The highlight for Brandt Jobe after Thursday's first round of the Northern Trust Open was not his five-under-par 66 and his third-place standing. It was that he could shoot 66 at Riviera and sit at a news conference without any pain.
If the movie people were smart, they'd come up with a feature-length production from his story. Al Pacino, star of "Scarface," could play Jobe. Only they'd call this one "Scar Tissue."
Jobe is not so much a pro golfer as he is a medical marvel. He has had more operations than the U.S. military in Afghanistan. His golf bag includes 14 clubs and a scalpel. Friends and fans who follow him closely have 911 on speed dial. He will turn 48 on Aug. 1, but some of his body parts have yet to reach the legal drinking age.
He was asked after his round, which included birdies on four of the last five holes, about his back problems.
"I don't have a bad back," he said, "but I have a bad everything else."
The tale of the surgical tape reads like this:
--In 2003, hitting out of deep rough, he shattered a bone in his left wrist.
--In 2004, hitting out of deep rough, he shattered the same bone in the same wrist. One doctor said he had never seen that before.
--In 2007, the muscles and tendons in his left wrist ripped away from the bone. Two more surgeries.
But that was all pretty much outpatient stuff compared with what he endured in November 2006, a week after he had ended a season in which he made 18 cuts in 28 events and won $802,000.
He had redone his garage in Argyle, Texas, and was sweeping up. Helping him was his 5-year-old daughter. He was pushing an industrial-size broom, with a plastic handle and metal spine. Suddenly it snapped, and somehow, the sharp edge of either the plastic or metal went flying and severed the fingertips of his left thumb and index finger.
"I looked down at the floor and saw the tips of my fingers," he said.
Displaying unusual poise, as well as the need to shield his daughter from the horror, Jobe quickly wrapped his hand in a towel, asked his daughter to get him some ice and a Tupperware container. He got to the hospital, handed over the iced fingertips and they were sewed back on before midnight that night by a specialist who just happened to be on call.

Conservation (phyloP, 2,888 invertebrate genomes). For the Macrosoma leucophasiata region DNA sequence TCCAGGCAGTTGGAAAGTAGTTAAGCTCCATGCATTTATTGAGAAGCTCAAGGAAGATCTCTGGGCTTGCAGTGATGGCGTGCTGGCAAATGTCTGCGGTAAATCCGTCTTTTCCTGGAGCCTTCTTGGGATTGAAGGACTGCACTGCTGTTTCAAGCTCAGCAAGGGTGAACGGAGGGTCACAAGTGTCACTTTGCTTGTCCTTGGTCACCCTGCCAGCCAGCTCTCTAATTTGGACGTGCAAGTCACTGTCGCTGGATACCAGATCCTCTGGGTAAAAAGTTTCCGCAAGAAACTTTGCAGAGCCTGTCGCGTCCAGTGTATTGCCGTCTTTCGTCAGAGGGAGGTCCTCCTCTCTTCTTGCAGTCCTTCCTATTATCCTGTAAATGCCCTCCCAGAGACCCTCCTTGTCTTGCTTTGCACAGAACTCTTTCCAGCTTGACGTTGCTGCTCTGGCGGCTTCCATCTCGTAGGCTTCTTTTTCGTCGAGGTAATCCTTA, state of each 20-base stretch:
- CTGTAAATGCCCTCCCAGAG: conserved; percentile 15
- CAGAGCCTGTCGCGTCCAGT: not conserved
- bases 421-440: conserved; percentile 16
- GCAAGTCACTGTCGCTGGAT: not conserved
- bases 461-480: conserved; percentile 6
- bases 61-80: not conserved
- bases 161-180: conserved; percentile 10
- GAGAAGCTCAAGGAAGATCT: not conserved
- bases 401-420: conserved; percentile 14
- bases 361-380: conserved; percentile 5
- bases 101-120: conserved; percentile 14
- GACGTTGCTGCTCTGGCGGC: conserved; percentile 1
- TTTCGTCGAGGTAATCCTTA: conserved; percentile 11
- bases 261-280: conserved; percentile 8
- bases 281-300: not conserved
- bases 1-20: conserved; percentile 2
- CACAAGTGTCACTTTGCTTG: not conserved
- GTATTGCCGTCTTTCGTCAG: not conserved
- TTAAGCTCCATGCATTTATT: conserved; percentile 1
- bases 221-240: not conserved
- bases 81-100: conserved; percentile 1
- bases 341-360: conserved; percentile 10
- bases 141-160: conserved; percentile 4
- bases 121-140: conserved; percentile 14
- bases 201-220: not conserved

"When it happened," Jobe said, "my first thought was that golf was over."
Wrong. Not only was golf not over, but more medical issues were to come.
After seasons of '08 and '09 in which, in Jobe's words, "I stunk," he worked his way back onto the tour, swallowing some pride along the way and playing the Nationwide Tour, the PGA's triple-A feeder program now called the Web.com Tour.
"You learn a lot about yourself," Jobe said. "You jump in the car and just do it. You cut some costs. You figure it out. It's just like the old days."
He kept battling and was a regular player on the tour when pain took over again last year.
"About a year and a half ago," he said, "I had been sitting on some stands, watching my son play baseball all day, eight hours. I woke up the next morning, locked up."
Last July, at the AT&T tournament at Congressional outside Washington, the nerve damage from the neck problem that had resulted became so painful that he couldn't close his right hand — not the one with the once-missing fingertips.
"Flying home from Congressional," Jobe said, "was so painful that I thought I was going to die every time the plane bumped."
He had two nerve-block procedures to relieve inflammation in the nerve canal around the C5 and C6 vertebrae. He travels with a portable traction machine and has put himself on a ball count, much like a pitcher.
"I used to pound five or six [buckets]," he said, "but not anymore. The body can only make so many golf swings."
His first tournament back since July was the recent Farmers Insurance Open at Torrey Pines, where he missed the cut. He was in the first group off at Riviera on Thursday morning, so early (6:40 a.m.) that Jobe said, "You couldn't see a shot on the range, and I don't know if I saw a putt from 15 feet on the putting green. It was that dark."
But he persevered, the sun came out and so did his putting stroke.
"On 14, made a 10-footer," he said. "On 15, 10-footer; 16 a 10-footer; 17 a 15-footer."
So, the player who used to jump a fence and sneak in to watch the L.A. Open as a UCLA student, who estimates he has played Riviera perhaps 300 times, is in the chase after the first round.
His fans have their fingers crossed that the duct tape holds.